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The Historical Dialogues, Justice, and Memory Network provides a platform for researchers and activists working on issues of historical dialogue, historical and transitional justice, and public and social memory. The website provides information and resources to encourage innovative interdisciplinary, transnational and comparative research. It is housed at the Institute for the Study of Human Rights at Columbia University, New York City.

  • The Colombian government has agreed to let the UN create a Truth and Reconciliation Commission in the country.
  • The Memorial Wall in San Salvador is an important representation of the still unfinished reconciliation and reunification after El Salvador's civil war. Photo credit: Center for Human Rights, University of Washington.
  • Former Chadian dictator Hissene Habre will go on trial in Senegal this month after years of victim testimony. Photo credit: Human Rights Watch.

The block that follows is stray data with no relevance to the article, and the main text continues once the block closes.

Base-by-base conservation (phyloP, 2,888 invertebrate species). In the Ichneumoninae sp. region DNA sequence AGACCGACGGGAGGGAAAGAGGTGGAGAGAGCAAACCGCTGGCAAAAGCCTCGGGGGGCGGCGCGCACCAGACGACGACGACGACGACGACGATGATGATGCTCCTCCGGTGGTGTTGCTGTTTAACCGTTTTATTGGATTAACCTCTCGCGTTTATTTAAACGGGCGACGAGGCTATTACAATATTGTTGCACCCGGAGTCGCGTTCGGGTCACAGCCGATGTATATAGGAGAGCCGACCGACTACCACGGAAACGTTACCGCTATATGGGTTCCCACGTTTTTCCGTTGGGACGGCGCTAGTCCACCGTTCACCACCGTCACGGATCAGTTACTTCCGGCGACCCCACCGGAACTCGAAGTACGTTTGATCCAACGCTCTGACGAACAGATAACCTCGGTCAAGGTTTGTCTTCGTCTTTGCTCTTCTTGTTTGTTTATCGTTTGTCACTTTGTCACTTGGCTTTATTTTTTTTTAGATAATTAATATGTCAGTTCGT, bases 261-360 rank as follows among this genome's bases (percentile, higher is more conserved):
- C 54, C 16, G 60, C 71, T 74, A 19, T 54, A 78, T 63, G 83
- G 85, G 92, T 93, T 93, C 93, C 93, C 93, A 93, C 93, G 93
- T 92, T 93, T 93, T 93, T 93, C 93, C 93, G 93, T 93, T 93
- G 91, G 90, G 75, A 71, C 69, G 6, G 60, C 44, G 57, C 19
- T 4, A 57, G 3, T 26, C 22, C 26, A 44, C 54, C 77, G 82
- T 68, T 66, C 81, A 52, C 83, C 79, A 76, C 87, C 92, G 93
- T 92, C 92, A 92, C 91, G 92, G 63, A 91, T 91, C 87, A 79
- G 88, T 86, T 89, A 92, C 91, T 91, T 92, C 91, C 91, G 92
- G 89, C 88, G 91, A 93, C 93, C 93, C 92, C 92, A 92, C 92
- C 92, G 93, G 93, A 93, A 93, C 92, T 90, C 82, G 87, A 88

• July 11th marks the 20th anniversary of mass killings at Srebrenica. Photo credit: Reuters.


Interested in participating in our next Network Conference? It will be held in December 2019 in New York City. Check back here in the spring for more details and deadlines!

Welcome to the 2018 AHDA Fellows! This year we are delighted to welcome 9 fellows to Columbia University as members of the 2018 Alliance for Historical Dialogue and Accountability Fellowship program. They come from Indonesia, Iraq, Kosovo, Poland, Rwanda, Turkey, United States, and Zimbabwe, and you can read more about them here. To learn more about the fellowship program, click here. And if you’re interested in applying to the program, click here.

Congratulations to AHDA alumnus, Murat Celikkan, who is the 2018 recipient of the Hrant Dink Award!  As teh Hrant Dink Foundation writes, “For years, Murat Çelikkan has striven to create peaceful, democratic and pluralistic solutions to several ongoing heated issues in Turkey. Aware of the many different risks, he nonetheless speaks out in the defense of human rights…He fights for the establishment of freedom of expression and association, the exposure of human rights violations and torture, and recognition of the rights of those who were disappeared.”